Richard and his wife had two sons, one was quite young and one was a teenager, at the time of their divorce. He and his wife had been married for over twenty years. Richard was keen to explore saving the marriage but his wife wanted to move forward to a divorce. His fractured relationship with his boys has since been restored.
What I wish that I had known:
That the “collaborative law” process is not cheap, even if it is reasonably cheerful; my ex-wife and I spent a total of about £50K between us to extricate ourselves from our marriage (against my wishes).
The low point:
I sometimes felt in the “four-way” meetings that I was being ganged up on by the entire group of women in the room (including my own solicitor representative); I felt that no-one ever really tried to persuade my ex-wife that it might be a viable alternative to try marriage counselling, or even mainstream mediation. Her own solicitor appeared dead-set against any such attempt.
The certainty that I did the right thing and the one thing I would do differently:
I have no such certainty; I still believe that we could have found a way through our differences, with appropriate professional assistance, but I now regard my ex-wife as having given me a huge opportunity to build myself a happy life apart from her. What I would never do again is tell my children that we had agreed to separate, when I had, in effect, been booted out; the fall-out from that, in terms of my relationship with my two sons, has yet to be fully resolved, although subsequent openness and honesty on my part has, I believe and hope, helped to heal the wounds.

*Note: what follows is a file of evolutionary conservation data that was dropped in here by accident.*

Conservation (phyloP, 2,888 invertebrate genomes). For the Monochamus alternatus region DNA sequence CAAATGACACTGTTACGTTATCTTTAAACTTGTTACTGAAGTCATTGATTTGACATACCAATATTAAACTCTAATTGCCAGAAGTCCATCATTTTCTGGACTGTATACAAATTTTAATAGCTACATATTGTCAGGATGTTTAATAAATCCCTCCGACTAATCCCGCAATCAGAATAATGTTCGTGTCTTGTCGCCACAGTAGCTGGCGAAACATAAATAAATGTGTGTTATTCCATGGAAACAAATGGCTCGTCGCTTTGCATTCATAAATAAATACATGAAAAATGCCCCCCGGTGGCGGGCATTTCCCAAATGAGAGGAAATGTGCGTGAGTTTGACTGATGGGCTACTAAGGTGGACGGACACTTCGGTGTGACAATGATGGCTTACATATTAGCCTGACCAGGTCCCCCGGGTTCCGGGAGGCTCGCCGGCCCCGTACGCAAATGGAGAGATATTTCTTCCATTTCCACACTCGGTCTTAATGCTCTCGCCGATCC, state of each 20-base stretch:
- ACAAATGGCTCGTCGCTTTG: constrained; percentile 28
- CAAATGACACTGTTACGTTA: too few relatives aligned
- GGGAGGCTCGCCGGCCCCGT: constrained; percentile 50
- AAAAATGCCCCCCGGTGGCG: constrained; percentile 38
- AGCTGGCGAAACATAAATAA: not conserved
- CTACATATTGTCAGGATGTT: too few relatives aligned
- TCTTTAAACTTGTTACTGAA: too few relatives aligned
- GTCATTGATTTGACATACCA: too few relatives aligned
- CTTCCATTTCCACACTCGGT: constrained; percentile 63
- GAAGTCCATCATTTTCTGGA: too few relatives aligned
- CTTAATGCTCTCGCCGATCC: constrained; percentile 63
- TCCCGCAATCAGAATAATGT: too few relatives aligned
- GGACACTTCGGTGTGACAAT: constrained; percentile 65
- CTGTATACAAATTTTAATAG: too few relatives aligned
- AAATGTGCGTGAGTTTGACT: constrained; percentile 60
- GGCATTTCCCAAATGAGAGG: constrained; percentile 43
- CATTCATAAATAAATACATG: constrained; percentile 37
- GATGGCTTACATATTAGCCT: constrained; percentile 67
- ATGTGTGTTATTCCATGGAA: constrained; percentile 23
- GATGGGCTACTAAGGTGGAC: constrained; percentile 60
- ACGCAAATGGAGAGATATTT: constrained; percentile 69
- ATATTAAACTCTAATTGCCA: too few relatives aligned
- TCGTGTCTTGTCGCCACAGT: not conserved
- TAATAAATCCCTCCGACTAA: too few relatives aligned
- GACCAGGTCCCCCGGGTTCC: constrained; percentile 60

The best advice I was given:
The best advice I was given was to go through the penury of starting again with a massive mortgage to buy an apartment now worth half as much again as when I re-mortgaged up to the hilt! The resultant “clean break” meant that I kept my pension pot, now worth twice what it was then and fully accessible, thanks to George Osborne (for whom I have never voted!).